The Port of Gothenburg and Swedish tanker operator Terntank aim to make shipping and environmental history on Friday 11 February when the company’s new product tanker, Tern Island, makes its first arrival in port. It is expected to become the first tanker to conduct zero-emission port operations, demonstrating the combination of battery and shore power that is expected to become more common in the future.
The newly built tanker is the first vessel of its kind to be fitted with a battery powered system. The batteries provide the energy for maneuvering into port and for docking. Once it arrives at the dock, it will also be the first tanker to use shore power. The shore power connection was developed together with the Port of Gothenburg, which is said to be the first port in the world to be able to connect tankers to the electricity grid.
“Today we reached a milestone Tern Island will become the world’s first land-based tanker to successfully enable zero-emission port operations,” said Claes Möller, Chief Executive Officer of Tärntank Ship Management.
Designed by Terntank and Kongsberg Maritime CM AS, the 15,000 dwt tanker was delivered to China Merchants Jinling Shipyard in Yangzhou, Dingheng Co. on December 15, 2021. The design includes numerous features that make it one of the most environmentally friendly and low-emission ships in the world to operate.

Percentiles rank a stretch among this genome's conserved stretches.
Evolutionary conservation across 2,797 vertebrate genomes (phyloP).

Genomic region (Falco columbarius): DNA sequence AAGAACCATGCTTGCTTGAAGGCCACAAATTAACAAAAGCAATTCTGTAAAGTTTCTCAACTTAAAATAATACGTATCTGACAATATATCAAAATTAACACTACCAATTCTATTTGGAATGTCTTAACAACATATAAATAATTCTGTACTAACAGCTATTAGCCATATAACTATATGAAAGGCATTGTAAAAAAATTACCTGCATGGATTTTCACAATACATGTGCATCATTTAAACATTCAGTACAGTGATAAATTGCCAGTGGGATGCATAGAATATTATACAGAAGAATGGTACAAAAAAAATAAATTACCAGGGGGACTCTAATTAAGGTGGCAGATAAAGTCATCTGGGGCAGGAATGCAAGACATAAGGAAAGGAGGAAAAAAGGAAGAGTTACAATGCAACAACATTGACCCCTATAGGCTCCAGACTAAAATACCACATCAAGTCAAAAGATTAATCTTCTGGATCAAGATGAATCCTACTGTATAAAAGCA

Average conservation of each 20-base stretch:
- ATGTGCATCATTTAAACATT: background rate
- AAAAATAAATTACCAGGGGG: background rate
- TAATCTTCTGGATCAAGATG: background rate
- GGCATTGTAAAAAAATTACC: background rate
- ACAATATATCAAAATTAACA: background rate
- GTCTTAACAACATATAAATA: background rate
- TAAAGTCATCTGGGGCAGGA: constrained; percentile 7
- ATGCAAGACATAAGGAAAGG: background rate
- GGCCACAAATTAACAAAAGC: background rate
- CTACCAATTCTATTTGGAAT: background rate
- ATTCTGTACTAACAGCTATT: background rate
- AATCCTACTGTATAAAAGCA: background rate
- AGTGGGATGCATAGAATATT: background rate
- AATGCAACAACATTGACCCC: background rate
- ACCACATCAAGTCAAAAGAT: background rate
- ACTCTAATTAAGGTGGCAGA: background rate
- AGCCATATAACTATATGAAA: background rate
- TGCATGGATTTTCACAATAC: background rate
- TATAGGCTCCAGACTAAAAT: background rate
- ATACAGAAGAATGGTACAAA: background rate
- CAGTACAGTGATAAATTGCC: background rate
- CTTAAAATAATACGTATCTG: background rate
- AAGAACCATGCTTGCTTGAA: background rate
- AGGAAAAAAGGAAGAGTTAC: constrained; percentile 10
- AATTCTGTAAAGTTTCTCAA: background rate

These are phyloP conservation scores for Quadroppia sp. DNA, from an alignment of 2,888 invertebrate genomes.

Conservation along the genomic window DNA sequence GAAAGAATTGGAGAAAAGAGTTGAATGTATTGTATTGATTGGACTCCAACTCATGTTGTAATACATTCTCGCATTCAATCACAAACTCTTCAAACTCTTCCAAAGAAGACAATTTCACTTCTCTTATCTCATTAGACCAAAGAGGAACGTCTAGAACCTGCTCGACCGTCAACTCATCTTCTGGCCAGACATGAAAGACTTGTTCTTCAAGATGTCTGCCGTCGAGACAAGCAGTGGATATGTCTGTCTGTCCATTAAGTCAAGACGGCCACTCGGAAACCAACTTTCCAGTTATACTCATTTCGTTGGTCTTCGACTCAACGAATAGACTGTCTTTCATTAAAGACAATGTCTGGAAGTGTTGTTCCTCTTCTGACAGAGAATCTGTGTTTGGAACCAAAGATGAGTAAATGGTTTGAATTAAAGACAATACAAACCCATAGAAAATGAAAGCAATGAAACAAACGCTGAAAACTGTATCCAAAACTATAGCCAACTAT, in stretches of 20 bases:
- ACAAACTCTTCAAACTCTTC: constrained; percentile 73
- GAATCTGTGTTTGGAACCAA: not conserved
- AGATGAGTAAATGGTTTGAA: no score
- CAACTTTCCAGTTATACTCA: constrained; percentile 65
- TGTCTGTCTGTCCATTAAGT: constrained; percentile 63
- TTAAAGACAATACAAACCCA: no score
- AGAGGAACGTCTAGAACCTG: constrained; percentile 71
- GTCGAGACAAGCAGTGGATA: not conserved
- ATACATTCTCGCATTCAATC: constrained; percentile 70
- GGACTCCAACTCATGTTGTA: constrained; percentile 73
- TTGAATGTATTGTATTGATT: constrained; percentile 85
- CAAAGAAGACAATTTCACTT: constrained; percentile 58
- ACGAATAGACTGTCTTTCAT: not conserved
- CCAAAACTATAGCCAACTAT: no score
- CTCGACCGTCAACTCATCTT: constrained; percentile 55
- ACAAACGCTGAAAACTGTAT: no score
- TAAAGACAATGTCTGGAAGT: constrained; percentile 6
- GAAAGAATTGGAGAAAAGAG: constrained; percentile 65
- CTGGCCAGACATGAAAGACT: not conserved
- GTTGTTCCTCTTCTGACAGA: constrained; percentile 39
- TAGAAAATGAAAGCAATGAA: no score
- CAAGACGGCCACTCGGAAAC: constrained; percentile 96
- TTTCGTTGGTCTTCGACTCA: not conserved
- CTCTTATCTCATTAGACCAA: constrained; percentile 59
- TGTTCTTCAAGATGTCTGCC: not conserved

To enable zero-emission port operations, the ship is equipped with a hybrid power system comprising a battery pack, shore power supply and a DC-Link system, which is expected to be able to balance its auxiliary power consumption while underway to reduce port operations by 99 percent. The hybrid drive system also allows peak loads to further reduce emissions. The battery packs provide an energy reserve for power generation, limit unnecessary paralleling of generators, and provide a blackout protection feature that can keep the power grid alive in an emergency.
The main engine, boiler and auxiliary engine are also designed to reduce environmental impact and ensure safe operation on biofuels. The ship is equipped with a dual-fuel engine that is 100 percent compatible with biofuel, which the company expects to run Tern Island on liquefied biogas or liquefied natural gas. By combining an optimized hull and rudder design with dual fuel capability using 30 percent biogas, Tern Island is expected to reduce CO2 emissions by 70 percent and nearly eliminate emissions of sulfur oxides (99 percent), particulate emissions (99 percent) and nitrogen oxides (97 percent) compared to a conventional ship of a similar size.
With a length of 482 feet, the product tanker has a loading capacity of 16,500 cubic meters in 14 epoxy-coated tanks. It is operated commercially by Finland’s North European Oil Trade (NEOT) in the Baltic Sea region and is pooled with other Terntank vessels.
the Tern Island will be joined by a sister ship, which is also to be equipped with the battery power system. Terntank also has options to build two more vessels as part of the 2019 construction contract.